HB 118: Undermining the AG – IDL V2.1 – 2021
ICL's position: Oppose
Current Bill Status: Senate Committee
Issue Areas: Attorney General, Grazing, Idaho Department of Lands, Phosphate Mining, Public Lands
Rep. Megan Blanskma (R- Hammett) introduced House Bill 118 seeking to strip the Idaho Attorney General (AG) of his role as chief legal advisor to the Idaho Department of Lands and the Idaho Land Board. The AG would retain their seat on the Land Board, but would no longer represent the board as counsel. The Deputy Attorney Generals (DAGs) would be dismissed and private council hired instead.
The bill is also related to two other measures (HB 101 and SB 1090). SB 1090 did the exact same thing as HB 118, and was apparently an “insurance” bill in case HB 118 didn’t pass. Unfortunately, SB 1090 got hung up on questions in the Senate Resources Committee last week. That means that the fate of HB 118 is uncertain.
In a legal opinion, the AG found that “a court would likely determine that [all three] bills violate the Idaho Constitution.” In addition, five former Idaho Attorneys General (several who served on the Idaho Supreme Court) convened a new organization arguing that, with these and other bills, the 2021 Idaho Legislature “threatens the integrity of the Idaho Constitution…[and we will] use every legal avenue to oppose it.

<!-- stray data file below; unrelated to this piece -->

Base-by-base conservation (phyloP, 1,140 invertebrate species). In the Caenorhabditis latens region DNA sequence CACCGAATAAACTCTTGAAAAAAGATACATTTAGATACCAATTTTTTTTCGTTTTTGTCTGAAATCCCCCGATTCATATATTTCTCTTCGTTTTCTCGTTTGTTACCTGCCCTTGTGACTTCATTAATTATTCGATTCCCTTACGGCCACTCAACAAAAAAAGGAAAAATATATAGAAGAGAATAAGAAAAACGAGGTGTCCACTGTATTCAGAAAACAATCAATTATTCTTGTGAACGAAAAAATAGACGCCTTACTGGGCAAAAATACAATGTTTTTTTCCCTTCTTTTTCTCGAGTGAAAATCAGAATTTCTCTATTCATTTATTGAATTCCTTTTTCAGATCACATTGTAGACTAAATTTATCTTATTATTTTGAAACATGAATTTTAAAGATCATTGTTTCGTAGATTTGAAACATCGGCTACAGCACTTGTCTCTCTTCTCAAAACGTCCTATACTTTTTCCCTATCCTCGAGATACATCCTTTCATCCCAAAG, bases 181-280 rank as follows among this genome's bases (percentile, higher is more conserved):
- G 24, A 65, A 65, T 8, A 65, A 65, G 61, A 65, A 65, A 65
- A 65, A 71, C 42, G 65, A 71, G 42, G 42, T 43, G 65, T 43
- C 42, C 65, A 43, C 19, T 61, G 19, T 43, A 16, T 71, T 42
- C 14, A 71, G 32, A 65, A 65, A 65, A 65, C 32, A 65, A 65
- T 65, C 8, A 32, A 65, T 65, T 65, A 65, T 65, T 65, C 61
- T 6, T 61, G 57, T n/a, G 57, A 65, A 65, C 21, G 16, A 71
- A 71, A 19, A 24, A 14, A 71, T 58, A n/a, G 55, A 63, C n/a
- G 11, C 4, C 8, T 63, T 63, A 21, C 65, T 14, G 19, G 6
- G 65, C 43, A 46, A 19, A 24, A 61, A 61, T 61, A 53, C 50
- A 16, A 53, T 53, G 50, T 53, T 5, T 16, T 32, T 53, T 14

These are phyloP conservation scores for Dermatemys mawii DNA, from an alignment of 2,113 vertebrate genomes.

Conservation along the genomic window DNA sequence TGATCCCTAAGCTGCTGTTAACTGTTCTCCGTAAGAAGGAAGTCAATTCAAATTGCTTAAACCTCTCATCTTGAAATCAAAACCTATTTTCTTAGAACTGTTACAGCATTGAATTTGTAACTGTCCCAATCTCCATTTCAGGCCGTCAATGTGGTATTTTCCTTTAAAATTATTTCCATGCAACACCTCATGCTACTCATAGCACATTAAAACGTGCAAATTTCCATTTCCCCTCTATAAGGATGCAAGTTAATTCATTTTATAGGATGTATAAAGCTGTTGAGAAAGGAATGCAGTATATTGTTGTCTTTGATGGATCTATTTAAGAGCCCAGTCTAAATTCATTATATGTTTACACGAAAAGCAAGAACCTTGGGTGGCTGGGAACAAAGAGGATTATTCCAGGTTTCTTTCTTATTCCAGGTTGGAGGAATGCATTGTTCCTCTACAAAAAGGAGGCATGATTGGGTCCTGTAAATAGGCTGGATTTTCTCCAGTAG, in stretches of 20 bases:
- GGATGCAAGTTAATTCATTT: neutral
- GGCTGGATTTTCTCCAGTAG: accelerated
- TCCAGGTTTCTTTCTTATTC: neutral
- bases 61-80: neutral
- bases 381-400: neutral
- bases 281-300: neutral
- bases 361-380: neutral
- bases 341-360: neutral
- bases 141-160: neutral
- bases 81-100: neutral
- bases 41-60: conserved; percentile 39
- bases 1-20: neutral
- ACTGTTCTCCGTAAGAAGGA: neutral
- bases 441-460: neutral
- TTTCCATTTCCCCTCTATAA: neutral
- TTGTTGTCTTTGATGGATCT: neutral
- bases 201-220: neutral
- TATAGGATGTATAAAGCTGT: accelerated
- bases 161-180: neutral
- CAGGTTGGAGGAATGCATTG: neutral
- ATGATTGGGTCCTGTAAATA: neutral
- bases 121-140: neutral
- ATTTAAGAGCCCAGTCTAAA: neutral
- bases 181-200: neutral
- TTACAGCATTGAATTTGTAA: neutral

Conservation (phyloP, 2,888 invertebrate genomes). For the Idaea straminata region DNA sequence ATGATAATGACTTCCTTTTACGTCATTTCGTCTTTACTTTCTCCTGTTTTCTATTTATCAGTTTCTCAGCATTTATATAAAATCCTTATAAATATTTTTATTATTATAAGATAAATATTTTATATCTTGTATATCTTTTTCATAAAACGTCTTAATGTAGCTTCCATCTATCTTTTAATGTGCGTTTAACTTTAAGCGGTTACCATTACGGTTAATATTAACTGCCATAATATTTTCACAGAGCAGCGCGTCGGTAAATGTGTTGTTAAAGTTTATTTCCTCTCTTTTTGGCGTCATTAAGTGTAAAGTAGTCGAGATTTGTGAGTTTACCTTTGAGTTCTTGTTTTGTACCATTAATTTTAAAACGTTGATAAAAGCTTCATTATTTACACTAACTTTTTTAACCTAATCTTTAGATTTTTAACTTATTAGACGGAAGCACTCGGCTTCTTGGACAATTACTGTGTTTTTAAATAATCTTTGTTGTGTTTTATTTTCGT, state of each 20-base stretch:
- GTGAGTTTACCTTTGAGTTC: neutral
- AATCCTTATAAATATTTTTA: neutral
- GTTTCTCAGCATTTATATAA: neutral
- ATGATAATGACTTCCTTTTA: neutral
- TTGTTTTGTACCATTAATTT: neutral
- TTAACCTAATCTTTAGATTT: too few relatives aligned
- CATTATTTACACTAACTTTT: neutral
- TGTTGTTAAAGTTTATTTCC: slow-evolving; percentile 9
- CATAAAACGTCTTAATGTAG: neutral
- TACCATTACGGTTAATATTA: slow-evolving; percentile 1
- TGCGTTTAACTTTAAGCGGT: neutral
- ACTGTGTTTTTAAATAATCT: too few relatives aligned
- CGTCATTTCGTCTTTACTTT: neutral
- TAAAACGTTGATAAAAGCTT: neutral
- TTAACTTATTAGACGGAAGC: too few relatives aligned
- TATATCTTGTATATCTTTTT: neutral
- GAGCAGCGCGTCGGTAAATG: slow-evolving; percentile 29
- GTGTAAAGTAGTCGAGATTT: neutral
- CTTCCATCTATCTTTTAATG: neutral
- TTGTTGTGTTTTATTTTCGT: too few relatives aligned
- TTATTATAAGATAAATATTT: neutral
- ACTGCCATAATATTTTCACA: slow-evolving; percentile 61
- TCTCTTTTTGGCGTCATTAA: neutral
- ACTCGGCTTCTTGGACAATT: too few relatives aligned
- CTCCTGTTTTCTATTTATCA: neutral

DAGs currently serve as counsel to most state agencies, including IDL, and the AG reviews qualifications and brings in outside counsel if needed. The hourly rate for these deputies is $58/hour. It’s an efficient system to provide legal advice and, while ICL does not always agree with the State of Idaho’s legal interpretations, many attorneys have served their agencies well for decades.
In contrast, the Idaho Legislature regularly contracts with private lawyers, oftentimes in cases related to natural resources. In the past year, the Legislature has spent over $1.1 million on legal fees to just one lawyer, who charges $470/hour, a far cry from the $250/hour that Rep. Blanksma estimates in HB 118’s Fiscal Note estimate. From 2013 to 2014, Idaho taxpayers spent over $90,000 for legal services (to that same lawyer) to “advise” the Legislature on their ill-fated Federal Lands Interim Committee.
Some of the concerns from the mining and ranching interests that are pushing the bill include concerns over HB 547 that passed in 2020 through the legislature. It allowed for preferential rights for mining leases and automatic extensions that sell Idaho Endowment Land beneficiaries short. In a letter from IDL to the Idaho Mining Association, Director Miller lays out many of these constitutional concerns. Separately, the cattlemen and ranching interests are concerned that they would lose access to their below-market grazing rates, which many argue do not meet Idaho’s constitutional requirement to maximize financial returns over the long term. The current $7 rate per animal unit month, has resulted in a $600,000 reduction in revenue to the endowment, and it doesn’t appear to satisfy the constitution.